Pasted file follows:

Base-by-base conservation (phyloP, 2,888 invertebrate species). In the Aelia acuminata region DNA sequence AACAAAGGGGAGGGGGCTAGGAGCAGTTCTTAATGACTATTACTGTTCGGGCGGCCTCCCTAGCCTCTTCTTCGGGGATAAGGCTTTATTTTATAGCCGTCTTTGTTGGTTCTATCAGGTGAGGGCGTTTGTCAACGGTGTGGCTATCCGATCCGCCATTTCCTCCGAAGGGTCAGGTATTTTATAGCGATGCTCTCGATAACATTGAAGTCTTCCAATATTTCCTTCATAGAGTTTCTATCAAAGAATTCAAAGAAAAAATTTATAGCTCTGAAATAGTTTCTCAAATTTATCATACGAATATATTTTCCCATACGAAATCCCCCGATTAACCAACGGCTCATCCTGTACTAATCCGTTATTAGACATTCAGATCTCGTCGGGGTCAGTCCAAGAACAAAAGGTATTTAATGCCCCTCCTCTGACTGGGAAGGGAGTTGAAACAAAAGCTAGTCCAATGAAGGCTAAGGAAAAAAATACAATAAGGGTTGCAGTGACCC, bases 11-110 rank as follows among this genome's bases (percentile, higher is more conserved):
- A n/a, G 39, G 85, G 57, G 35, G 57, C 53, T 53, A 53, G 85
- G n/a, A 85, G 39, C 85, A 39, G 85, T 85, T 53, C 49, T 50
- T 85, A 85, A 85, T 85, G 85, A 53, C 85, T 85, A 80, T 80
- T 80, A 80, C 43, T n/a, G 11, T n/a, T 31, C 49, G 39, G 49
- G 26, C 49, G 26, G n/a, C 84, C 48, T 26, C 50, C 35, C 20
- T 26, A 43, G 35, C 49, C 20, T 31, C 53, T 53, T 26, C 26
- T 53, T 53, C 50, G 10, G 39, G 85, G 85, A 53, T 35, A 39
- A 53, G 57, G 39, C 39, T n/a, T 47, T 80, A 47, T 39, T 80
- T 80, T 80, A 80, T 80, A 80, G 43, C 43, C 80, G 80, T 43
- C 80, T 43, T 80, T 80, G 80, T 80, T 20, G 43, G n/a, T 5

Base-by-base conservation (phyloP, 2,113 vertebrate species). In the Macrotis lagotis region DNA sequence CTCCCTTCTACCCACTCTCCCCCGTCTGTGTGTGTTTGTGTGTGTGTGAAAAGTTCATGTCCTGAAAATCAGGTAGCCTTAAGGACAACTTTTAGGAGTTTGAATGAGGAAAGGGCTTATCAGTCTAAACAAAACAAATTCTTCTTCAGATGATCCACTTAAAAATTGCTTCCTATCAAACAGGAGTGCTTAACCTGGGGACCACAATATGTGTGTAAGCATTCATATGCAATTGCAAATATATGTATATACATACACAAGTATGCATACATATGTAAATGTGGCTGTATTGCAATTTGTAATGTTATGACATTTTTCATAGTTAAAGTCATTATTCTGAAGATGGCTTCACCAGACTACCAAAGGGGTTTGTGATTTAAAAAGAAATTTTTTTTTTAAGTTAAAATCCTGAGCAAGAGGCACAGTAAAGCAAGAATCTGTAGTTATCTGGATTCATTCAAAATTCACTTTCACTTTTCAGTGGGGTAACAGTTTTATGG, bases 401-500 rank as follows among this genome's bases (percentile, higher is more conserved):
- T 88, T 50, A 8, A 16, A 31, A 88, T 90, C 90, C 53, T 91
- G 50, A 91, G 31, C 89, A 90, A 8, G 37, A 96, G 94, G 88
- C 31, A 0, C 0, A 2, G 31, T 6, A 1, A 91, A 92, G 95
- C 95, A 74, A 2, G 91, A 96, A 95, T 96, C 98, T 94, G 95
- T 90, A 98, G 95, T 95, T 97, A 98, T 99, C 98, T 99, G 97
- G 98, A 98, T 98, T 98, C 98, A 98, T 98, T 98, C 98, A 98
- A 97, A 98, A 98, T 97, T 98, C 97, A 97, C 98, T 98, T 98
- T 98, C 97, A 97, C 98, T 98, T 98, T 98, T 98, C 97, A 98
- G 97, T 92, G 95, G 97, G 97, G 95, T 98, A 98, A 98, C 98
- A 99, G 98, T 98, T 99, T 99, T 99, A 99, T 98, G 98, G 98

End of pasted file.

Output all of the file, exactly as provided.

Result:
Base-by-base conservation (phyloP, 2,888 invertebrate species). In the Aelia acuminata region DNA sequence AACAAAGGGGAGGGGGCTAGGAGCAGTTCTTAATGACTATTACTGTTCGGGCGGCCTCCCTAGCCTCTTCTTCGGGGATAAGGCTTTATTTTATAGCCGTCTTTGTTGGTTCTATCAGGTGAGGGCGTTTGTCAACGGTGTGGCTATCCGATCCGCCATTTCCTCCGAAGGGTCAGGTATTTTATAGCGATGCTCTCGATAACATTGAAGTCTTCCAATATTTCCTTCATAGAGTTTCTATCAAAGAATTCAAAGAAAAAATTTATAGCTCTGAAATAGTTTCTCAAATTTATCATACGAATATATTTTCCCATACGAAATCCCCCGATTAACCAACGGCTCATCCTGTACTAATCCGTTATTAGACATTCAGATCTCGTCGGGGTCAGTCCAAGAACAAAAGGTATTTAATGCCCCTCCTCTGACTGGGAAGGGAGTTGAAACAAAAGCTAGTCCAATGAAGGCTAAGGAAAAAAATACAATAAGGGTTGCAGTGACCC, bases 11-110 rank as follows among this genome's bases (percentile, higher is more conserved):
- A n/a, G 39, G 85, G 57, G 35, G 57, C 53, T 53, A 53, G 85
- G n/a, A 85, G 39, C 85, A 39, G 85, T 85, T 53, C 49, T 50
- T 85, A 85, A 85, T 85, G 85, A 53, C 85, T 85, A 80, T 80
- T 80, A 80, C 43, T n/a, G 11, T n/a, T 31, C 49, G 39, G 49
- G 26, C 49, G 26, G n/a, C 84, C 48, T 26, C 50, C 35, C 20
- T 26, A 43, G 35, C 49, C 20, T 31, C 53, T 53, T 26, C 26
- T 53, T 53, C 50, G 10, G 39, G 85, G 85, A 53, T 35, A 39
- A 53, G 57, G 39, C 39, T n/a, T 47, T 80, A 47, T 39, T 80
- T 80, T 80, A 80, T 80, A 80, G 43, C 43, C 80, G 80, T 43
- C 80, T 43, T 80, T 80, G 80, T 80, T 20, G 43, G n/a, T 5

Base-by-base conservation (phyloP, 2,113 vertebrate species). In the Macrotis lagotis region DNA sequence CTCCCTTCTACCCACTCTCCCCCGTCTGTGTGTGTTTGTGTGTGTGTGAAAAGTTCATGTCCTGAAAATCAGGTAGCCTTAAGGACAACTTTTAGGAGTTTGAATGAGGAAAGGGCTTATCAGTCTAAACAAAACAAATTCTTCTTCAGATGATCCACTTAAAAATTGCTTCCTATCAAACAGGAGTGCTTAACCTGGGGACCACAATATGTGTGTAAGCATTCATATGCAATTGCAAATATATGTATATACATACACAAGTATGCATACATATGTAAATGTGGCTGTATTGCAATTTGTAATGTTATGACATTTTTCATAGTTAAAGTCATTATTCTGAAGATGGCTTCACCAGACTACCAAAGGGGTTTGTGATTTAAAAAGAAATTTTTTTTTTAAGTTAAAATCCTGAGCAAGAGGCACAGTAAAGCAAGAATCTGTAGTTATCTGGATTCATTCAAAATTCACTTTCACTTTTCAGTGGGGTAACAGTTTTATGG, bases 401-500 rank as follows among this genome's bases (percentile, higher is more conserved):
- T 88, T 50, A 8, A 16, A 31, A 88, T 90, C 90, C 53, T 91
- G 50, A 91, G 31, C 89, A 90, A 8, G 37, A 96, G 94, G 88
- C 31, A 0, C 0, A 2, G 31, T 6, A 1, A 91, A 92, G 95
- C 95, A 74, A 2, G 91, A 96, A 95, T 96, C 98, T 94, G 95
- T 90, A 98, G 95, T 95, T 97, A 98, T 99, C 98, T 99, G 97
- G 98, A 98, T 98, T 98, C 98, A 98, T 98, T 98, C 98, A 98
- A 97, A 98, A 98, T 97, T 98, C 97, A 97, C 98, T 98, T 98
- T 98, C 97, A 97, C 98, T 98, T 98, T 98, T 98, C 97, A 98
- G 97, T 92, G 95, G 97, G 97, G 95, T 98, A 98, A 98, C 98
- A 99, G 98, T 98, T 99, T 99, T 99, A 99, T 98, G 98, G 98